Letter Re: Raising Beans

This week we have been overrun. Not by looters, but by beans. We really look forward to our first spring green vegetables, which are green beans.  After raising green beans for generations on our farm, we have decided that “Contenders” is the very best variety for us. They come up the best, and produce the largest quantity of long slender green beans per plant. We haven’t saved any seeds from this variety, until this year. If you have read one of my previous posts, you will know why. After the great drought of 2011, all the stores in our area had few seed if any. We learned to be better prepared.  We also planted pinto beans, yellow wax beans, black beans, and Anasazi beans. All the bean seeds for the pinto, black, and Anasazi came from the grocery store shelves. So, if you have a favorite bean, that you can’t find at a feed store or garden center, go to the grocery store. They are usually cheaper. If you buy extra seed for the future, be sure to store with a little diatomaceous earth. The stores rotate their stock so you won’t buy dried beans with weevils.

These types of plants don’t require as much fertilizer as corn or potatoes. I used 13-13-13 for these. These plants can’t tolerate commercial fertilizer in the row when planted, however they do well with manure when it’s mixed with the soil. Commercial fertilizer must be added later during the first cultivation pass to be most effective. Here’s why. When a bean sprouts, the root comes out of the center of the seed and pushes the seed halves upward thru the soil. They make the first two leaves on the plant. If these leaves are “burned” by the commercial fertilizer, they die and you have a stem with no leaves, which dies. All of these beans are planted about a week after our corn is planted. These plants like cool spring weather best. As we approach the summer solstice, these plants grow faster each day. They should be planted ¼” deep.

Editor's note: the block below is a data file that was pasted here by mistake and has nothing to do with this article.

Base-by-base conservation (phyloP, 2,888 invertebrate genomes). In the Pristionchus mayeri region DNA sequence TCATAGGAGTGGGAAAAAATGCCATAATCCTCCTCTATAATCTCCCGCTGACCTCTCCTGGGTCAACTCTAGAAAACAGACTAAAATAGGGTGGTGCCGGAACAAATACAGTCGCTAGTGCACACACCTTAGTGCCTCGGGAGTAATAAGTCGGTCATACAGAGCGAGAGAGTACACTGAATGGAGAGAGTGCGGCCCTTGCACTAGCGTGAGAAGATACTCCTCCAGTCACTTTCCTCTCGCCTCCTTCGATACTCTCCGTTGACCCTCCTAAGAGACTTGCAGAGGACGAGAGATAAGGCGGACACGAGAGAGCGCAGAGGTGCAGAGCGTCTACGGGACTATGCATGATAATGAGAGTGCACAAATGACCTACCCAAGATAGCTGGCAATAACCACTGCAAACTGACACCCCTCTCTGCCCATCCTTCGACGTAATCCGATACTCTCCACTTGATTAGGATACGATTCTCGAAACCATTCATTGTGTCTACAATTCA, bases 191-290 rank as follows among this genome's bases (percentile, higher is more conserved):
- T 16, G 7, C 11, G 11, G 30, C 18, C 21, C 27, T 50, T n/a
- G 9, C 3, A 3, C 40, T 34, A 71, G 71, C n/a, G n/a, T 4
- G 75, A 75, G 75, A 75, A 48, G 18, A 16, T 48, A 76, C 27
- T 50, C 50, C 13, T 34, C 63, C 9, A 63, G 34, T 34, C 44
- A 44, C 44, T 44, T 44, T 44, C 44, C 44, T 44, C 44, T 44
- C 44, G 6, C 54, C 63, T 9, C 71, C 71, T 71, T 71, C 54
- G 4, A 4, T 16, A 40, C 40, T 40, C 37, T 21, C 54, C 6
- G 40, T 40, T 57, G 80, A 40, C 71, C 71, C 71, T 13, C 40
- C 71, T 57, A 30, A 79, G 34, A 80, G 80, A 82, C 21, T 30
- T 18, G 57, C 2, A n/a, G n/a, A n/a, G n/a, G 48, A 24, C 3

Our goal in planting these beans was to harvest them as dry seeds for planting or eating after boiling in water with seasoning. This would save the work of shelling and canning the beans in jars. Storing this way, rather than putting in the freezer, keeps them safe from loss of electrical power. It would also save the cost of energy to can and the cost of jars and lids plus greatly reduce the storage space.

After we picked just the dry beans from just two rows, we decided that we would need to change our harvest plans. As I’m approaching 60 years of age and currently having back issues along with my wife (except for the age), a change of plans was a must. Our solution was to pull up the beans, stack in small piles, and then load them onto a trailer to bring to our home.
I discovered some unexpected benefits during this process. (Caution: Do not pull up more than you can pick off in one or two days. The ripe beans will go thru a “heat” phase if stacked too thick and sprout in the shell. The whole stack of beans will go thru a process similar to “spontaneous combustion” as they dry. They will generate their own heat. Spread them out thinly out of direct sunlight.)